Proper Sleeping Positions for Back Pain
If you are heavier than your recommended weight for someone your height, realize that weight loss is going to be a crucial element of addressing and preventing lower back pain. A lighter body frame is going to be easier on your back to support.
Take a supplement that looks builds your bones and will help you to prevent fractures. This includes vitamin D, calcium and phosphorous. Obtain these nutrients through a diet of lean chicken, low-fat cheese and skim milk as well.
How to Minimize Lower Back Pain by Adjusting Your Posture
Correct posture is a crucial element to back health and a key to reducing lower back pain. When your spine is resting in a position that is unnatural or your back is being bent the wrong way, the supporting ligaments and muscles that are so important to back health can become strained or injured.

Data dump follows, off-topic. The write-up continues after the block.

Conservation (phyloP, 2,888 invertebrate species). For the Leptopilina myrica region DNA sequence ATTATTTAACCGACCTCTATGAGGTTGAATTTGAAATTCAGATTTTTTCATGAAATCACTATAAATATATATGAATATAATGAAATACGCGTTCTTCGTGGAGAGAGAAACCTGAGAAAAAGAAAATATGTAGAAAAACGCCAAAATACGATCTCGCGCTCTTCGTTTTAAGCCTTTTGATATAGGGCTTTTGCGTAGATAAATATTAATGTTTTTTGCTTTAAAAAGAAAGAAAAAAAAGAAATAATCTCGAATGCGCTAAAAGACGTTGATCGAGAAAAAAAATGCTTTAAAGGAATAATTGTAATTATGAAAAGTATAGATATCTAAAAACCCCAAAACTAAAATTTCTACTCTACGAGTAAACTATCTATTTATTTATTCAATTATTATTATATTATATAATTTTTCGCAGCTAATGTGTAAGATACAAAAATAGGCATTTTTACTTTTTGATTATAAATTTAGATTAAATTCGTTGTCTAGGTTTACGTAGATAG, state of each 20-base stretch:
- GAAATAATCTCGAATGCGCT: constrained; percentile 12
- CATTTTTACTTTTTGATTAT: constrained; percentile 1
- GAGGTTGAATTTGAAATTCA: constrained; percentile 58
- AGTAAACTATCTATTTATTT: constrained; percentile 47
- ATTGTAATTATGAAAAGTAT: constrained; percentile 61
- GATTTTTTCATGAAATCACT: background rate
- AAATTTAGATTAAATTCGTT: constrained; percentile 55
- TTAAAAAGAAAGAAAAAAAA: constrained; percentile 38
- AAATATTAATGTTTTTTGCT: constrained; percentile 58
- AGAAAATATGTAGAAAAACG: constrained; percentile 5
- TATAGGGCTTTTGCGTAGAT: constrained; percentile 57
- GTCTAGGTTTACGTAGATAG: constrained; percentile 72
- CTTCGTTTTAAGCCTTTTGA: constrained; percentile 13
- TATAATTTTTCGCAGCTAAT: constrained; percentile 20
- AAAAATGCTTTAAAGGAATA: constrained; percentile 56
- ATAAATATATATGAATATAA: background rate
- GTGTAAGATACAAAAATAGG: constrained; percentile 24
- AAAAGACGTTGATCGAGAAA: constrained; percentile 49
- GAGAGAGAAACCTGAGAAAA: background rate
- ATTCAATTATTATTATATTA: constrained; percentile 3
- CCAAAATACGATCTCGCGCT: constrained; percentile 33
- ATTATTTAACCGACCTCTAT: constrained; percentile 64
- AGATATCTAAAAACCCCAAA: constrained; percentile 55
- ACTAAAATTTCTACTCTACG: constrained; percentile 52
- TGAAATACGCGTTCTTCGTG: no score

1. Hold the stomach in
2. Keep the head lifted straight up
3. Align the shoulders and hips
4. Slightly bend your knees
5. Distribute your weight evenly on each foot
6. Stand up tall, avoiding leaning forward or backward
See this Youtube Video for proper standing posture:
Practice these Principles to Work towards Correct Posture
GOOD SITTING POSTURE
1. Adjust the height of the chair to a proper length – it should be comfortably distanced from the desk without you having to reach or slouch
2. Flatten the buttocks and the back of the chair
3. Knees should be kept slightly higher than the hips
4. Shoulders should be set back
5. If sitting for a long time is required, get up every twenty to thirty minutes to stretch and regroup your muscles.